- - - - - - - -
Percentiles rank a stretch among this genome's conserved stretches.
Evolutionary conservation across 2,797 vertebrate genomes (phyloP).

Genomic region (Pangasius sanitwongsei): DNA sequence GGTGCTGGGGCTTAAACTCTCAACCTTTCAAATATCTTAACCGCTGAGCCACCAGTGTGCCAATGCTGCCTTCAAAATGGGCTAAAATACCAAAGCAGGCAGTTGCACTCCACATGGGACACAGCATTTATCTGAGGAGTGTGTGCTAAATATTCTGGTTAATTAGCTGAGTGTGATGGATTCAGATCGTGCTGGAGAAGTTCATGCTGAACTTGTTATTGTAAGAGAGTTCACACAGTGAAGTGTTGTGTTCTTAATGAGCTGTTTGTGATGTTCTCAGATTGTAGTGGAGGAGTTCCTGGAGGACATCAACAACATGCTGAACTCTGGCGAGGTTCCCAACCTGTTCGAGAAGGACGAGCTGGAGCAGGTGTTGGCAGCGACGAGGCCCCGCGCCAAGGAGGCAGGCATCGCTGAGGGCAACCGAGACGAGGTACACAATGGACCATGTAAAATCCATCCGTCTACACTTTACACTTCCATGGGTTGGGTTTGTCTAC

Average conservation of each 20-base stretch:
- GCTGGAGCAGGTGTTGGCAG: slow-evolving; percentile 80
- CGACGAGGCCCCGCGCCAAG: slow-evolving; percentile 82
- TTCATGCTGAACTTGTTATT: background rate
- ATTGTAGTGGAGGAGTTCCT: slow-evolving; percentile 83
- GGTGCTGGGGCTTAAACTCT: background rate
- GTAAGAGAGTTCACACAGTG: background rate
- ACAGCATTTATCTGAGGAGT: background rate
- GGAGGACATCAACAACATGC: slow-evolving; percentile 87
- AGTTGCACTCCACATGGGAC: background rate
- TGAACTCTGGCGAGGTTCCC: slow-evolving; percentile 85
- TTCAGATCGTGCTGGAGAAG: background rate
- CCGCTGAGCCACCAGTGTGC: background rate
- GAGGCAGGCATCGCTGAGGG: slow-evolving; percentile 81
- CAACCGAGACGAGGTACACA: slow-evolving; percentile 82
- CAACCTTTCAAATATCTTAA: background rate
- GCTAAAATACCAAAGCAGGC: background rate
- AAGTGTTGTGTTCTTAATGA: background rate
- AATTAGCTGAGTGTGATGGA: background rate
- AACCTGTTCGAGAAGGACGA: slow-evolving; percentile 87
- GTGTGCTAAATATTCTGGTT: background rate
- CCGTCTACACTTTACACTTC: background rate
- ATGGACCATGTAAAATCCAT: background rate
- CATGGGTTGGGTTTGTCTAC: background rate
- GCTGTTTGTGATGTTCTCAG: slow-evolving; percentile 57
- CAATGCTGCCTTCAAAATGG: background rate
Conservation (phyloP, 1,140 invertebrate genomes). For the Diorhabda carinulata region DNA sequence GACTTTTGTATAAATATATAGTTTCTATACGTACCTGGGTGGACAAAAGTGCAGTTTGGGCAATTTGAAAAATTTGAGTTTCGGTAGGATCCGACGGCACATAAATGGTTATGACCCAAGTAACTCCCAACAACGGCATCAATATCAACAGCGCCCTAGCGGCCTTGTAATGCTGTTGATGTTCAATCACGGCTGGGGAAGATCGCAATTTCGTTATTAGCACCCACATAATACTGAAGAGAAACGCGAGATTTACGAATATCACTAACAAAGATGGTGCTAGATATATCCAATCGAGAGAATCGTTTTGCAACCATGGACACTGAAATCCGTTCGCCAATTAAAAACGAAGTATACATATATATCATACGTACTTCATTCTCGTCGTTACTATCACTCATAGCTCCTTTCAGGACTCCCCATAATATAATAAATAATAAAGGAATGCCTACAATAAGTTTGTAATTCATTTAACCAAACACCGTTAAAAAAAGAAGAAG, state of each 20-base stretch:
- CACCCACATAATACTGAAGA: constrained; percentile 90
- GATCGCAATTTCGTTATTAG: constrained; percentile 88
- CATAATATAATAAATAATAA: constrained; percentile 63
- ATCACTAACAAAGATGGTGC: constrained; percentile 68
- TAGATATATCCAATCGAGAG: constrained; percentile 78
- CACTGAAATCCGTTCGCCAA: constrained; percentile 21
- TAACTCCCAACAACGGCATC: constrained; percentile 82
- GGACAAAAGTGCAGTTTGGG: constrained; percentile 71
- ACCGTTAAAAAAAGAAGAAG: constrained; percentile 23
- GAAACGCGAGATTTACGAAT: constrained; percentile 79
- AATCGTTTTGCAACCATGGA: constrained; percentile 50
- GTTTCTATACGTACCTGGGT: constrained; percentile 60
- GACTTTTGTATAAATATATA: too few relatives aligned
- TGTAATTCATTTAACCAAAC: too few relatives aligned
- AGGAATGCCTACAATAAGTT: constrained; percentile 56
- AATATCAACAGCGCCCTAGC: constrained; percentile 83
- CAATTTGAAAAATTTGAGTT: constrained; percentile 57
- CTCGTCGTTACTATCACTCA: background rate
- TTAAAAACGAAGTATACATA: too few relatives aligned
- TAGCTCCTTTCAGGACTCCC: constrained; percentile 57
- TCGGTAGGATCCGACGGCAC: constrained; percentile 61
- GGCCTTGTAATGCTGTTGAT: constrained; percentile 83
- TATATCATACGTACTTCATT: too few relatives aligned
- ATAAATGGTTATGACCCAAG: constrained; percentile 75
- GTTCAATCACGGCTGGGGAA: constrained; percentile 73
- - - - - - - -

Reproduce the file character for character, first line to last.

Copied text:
Percentiles rank a stretch among this genome's conserved stretches.
Evolutionary conservation across 2,797 vertebrate genomes (phyloP).

Genomic region (Pangasius sanitwongsei): DNA sequence GGTGCTGGGGCTTAAACTCTCAACCTTTCAAATATCTTAACCGCTGAGCCACCAGTGTGCCAATGCTGCCTTCAAAATGGGCTAAAATACCAAAGCAGGCAGTTGCACTCCACATGGGACACAGCATTTATCTGAGGAGTGTGTGCTAAATATTCTGGTTAATTAGCTGAGTGTGATGGATTCAGATCGTGCTGGAGAAGTTCATGCTGAACTTGTTATTGTAAGAGAGTTCACACAGTGAAGTGTTGTGTTCTTAATGAGCTGTTTGTGATGTTCTCAGATTGTAGTGGAGGAGTTCCTGGAGGACATCAACAACATGCTGAACTCTGGCGAGGTTCCCAACCTGTTCGAGAAGGACGAGCTGGAGCAGGTGTTGGCAGCGACGAGGCCCCGCGCCAAGGAGGCAGGCATCGCTGAGGGCAACCGAGACGAGGTACACAATGGACCATGTAAAATCCATCCGTCTACACTTTACACTTCCATGGGTTGGGTTTGTCTAC

Average conservation of each 20-base stretch:
- GCTGGAGCAGGTGTTGGCAG: slow-evolving; percentile 80
- CGACGAGGCCCCGCGCCAAG: slow-evolving; percentile 82
- TTCATGCTGAACTTGTTATT: background rate
- ATTGTAGTGGAGGAGTTCCT: slow-evolving; percentile 83
- GGTGCTGGGGCTTAAACTCT: background rate
- GTAAGAGAGTTCACACAGTG: background rate
- ACAGCATTTATCTGAGGAGT: background rate
- GGAGGACATCAACAACATGC: slow-evolving; percentile 87
- AGTTGCACTCCACATGGGAC: background rate
- TGAACTCTGGCGAGGTTCCC: slow-evolving; percentile 85
- TTCAGATCGTGCTGGAGAAG: background rate
- CCGCTGAGCCACCAGTGTGC: background rate
- GAGGCAGGCATCGCTGAGGG: slow-evolving; percentile 81
- CAACCGAGACGAGGTACACA: slow-evolving; percentile 82
- CAACCTTTCAAATATCTTAA: background rate
- GCTAAAATACCAAAGCAGGC: background rate
- AAGTGTTGTGTTCTTAATGA: background rate
- AATTAGCTGAGTGTGATGGA: background rate
- AACCTGTTCGAGAAGGACGA: slow-evolving; percentile 87
- GTGTGCTAAATATTCTGGTT: background rate
- CCGTCTACACTTTACACTTC: background rate
- ATGGACCATGTAAAATCCAT: background rate
- CATGGGTTGGGTTTGTCTAC: background rate
- GCTGTTTGTGATGTTCTCAG: slow-evolving; percentile 57
- CAATGCTGCCTTCAAAATGG: background rate
Conservation (phyloP, 1,140 invertebrate genomes). For the Diorhabda carinulata region DNA sequence GACTTTTGTATAAATATATAGTTTCTATACGTACCTGGGTGGACAAAAGTGCAGTTTGGGCAATTTGAAAAATTTGAGTTTCGGTAGGATCCGACGGCACATAAATGGTTATGACCCAAGTAACTCCCAACAACGGCATCAATATCAACAGCGCCCTAGCGGCCTTGTAATGCTGTTGATGTTCAATCACGGCTGGGGAAGATCGCAATTTCGTTATTAGCACCCACATAATACTGAAGAGAAACGCGAGATTTACGAATATCACTAACAAAGATGGTGCTAGATATATCCAATCGAGAGAATCGTTTTGCAACCATGGACACTGAAATCCGTTCGCCAATTAAAAACGAAGTATACATATATATCATACGTACTTCATTCTCGTCGTTACTATCACTCATAGCTCCTTTCAGGACTCCCCATAATATAATAAATAATAAAGGAATGCCTACAATAAGTTTGTAATTCATTTAACCAAACACCGTTAAAAAAAGAAGAAG, state of each 20-base stretch:
- CACCCACATAATACTGAAGA: constrained; percentile 90
- GATCGCAATTTCGTTATTAG: constrained; percentile 88
- CATAATATAATAAATAATAA: constrained; percentile 63
- ATCACTAACAAAGATGGTGC: constrained; percentile 68
- TAGATATATCCAATCGAGAG: constrained; percentile 78
- CACTGAAATCCGTTCGCCAA: constrained; percentile 21
- TAACTCCCAACAACGGCATC: constrained; percentile 82
- GGACAAAAGTGCAGTTTGGG: constrained; percentile 71
- ACCGTTAAAAAAAGAAGAAG: constrained; percentile 23
- GAAACGCGAGATTTACGAAT: constrained; percentile 79
- AATCGTTTTGCAACCATGGA: constrained; percentile 50
- GTTTCTATACGTACCTGGGT: constrained; percentile 60
- GACTTTTGTATAAATATATA: too few relatives aligned
- TGTAATTCATTTAACCAAAC: too few relatives aligned
- AGGAATGCCTACAATAAGTT: constrained; percentile 56
- AATATCAACAGCGCCCTAGC: constrained; percentile 83
- CAATTTGAAAAATTTGAGTT: constrained; percentile 57
- CTCGTCGTTACTATCACTCA: background rate
- TTAAAAACGAAGTATACATA: too few relatives aligned
- TAGCTCCTTTCAGGACTCCC: constrained; percentile 57
- TCGGTAGGATCCGACGGCAC: constrained; percentile 61
- GGCCTTGTAATGCTGTTGAT: constrained; percentile 83
- TATATCATACGTACTTCATT: too few relatives aligned
- ATAAATGGTTATGACCCAAG: constrained; percentile 75
- GTTCAATCACGGCTGGGGAA: constrained; percentile 73